On web platforms, it’s important to understand how long users spent on a page and what they clicked on.

Mobile platforms provided new sensors like gyroscopes, geolocation, compass orientation. Which gave us new ways to understand user behavior.

Immersive platforms have once again introduced a whole new set of sensors and metrics. Eye tracking, movement through 3D spaces, hand positioning, and biometrics provide an exponentially richer sensor environment.

Immersive technologies are exponentially more personal and behavioral. Spatial analytics give you the ability to leverage the paradigm switch from user content consumption in web and mobile towards content participation in immersive experiences. Providing much deeper insights into their behavior.

Immersive platforms also allow for creative chaos: users have the ability to create any reality, and the outcomes are not predictable.

In contrast, web and mobile were very predictable because the steps and user funnels were clearly laid out.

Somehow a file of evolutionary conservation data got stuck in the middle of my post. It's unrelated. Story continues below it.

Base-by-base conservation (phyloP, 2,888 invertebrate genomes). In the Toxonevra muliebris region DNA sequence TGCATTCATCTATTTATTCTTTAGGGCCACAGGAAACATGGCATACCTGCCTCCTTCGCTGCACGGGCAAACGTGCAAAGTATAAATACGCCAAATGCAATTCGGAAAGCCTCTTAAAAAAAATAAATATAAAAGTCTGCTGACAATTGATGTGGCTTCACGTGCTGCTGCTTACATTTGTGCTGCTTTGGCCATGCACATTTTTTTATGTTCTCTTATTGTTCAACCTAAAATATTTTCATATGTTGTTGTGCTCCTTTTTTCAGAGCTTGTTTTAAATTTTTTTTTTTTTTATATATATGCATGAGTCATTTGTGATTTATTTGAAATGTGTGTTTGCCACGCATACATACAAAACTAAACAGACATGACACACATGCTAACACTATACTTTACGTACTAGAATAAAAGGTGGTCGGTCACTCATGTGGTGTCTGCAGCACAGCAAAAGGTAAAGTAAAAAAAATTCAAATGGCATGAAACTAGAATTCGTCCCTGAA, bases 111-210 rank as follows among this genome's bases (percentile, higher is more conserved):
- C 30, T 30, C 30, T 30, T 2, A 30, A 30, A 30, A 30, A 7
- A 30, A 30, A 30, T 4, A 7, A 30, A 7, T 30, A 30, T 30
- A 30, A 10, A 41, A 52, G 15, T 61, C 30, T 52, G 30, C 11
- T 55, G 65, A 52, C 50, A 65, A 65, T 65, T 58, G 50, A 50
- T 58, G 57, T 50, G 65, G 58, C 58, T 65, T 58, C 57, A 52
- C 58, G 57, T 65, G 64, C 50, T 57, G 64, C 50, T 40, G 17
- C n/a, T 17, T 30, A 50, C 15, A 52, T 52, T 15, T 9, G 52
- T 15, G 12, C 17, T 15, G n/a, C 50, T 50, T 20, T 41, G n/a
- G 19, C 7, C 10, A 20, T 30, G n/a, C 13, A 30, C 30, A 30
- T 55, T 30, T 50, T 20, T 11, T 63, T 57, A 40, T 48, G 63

Users have much greater agency in immersive experiences: The question is how do we optimize and understand user behavior and engagement in 3D spaces?

3 Steps For Collecting and Analyzing Data in the Metaverse

 

On an immersive platform, it’s important to focus on tracking users within 3D space and where things happen. Develop a hypothesis and plan how you are going to collect the data. Use the data to prove or disprove your hypothesis and come to a conclusion.

Where something happens is a very valuable action and it’s important to understand the geospatial context.

Separate the signal from the noise by creating a structured process for measuring success.

Then look for behavioral patterns that lead to or detract from desired outcomes.

Responsible Data Collection

  • Collect what you need to provide to your customer – nothing more. The idea is to build a better application.
  • User data is not for sale
  • Only collect data after getting consent
  • We are looking at releasing an open-sourced consent framework. We’ll build a “do not track” signal and implement it into our SDK.
  • If you need eye tracking or biometrics, treat it like health data. Eye-tracking is important for situational awareness. For example: in training law enforcement, it is necessary to qualify that officers have full situational awareness of the environment. Lower qualities like inferred gaze aren’t enough. For pilots, cognitive load metrics are required to assess performance during emergencies.
  • Respect and facilitate privacy laws. End users can request for data to be deleted.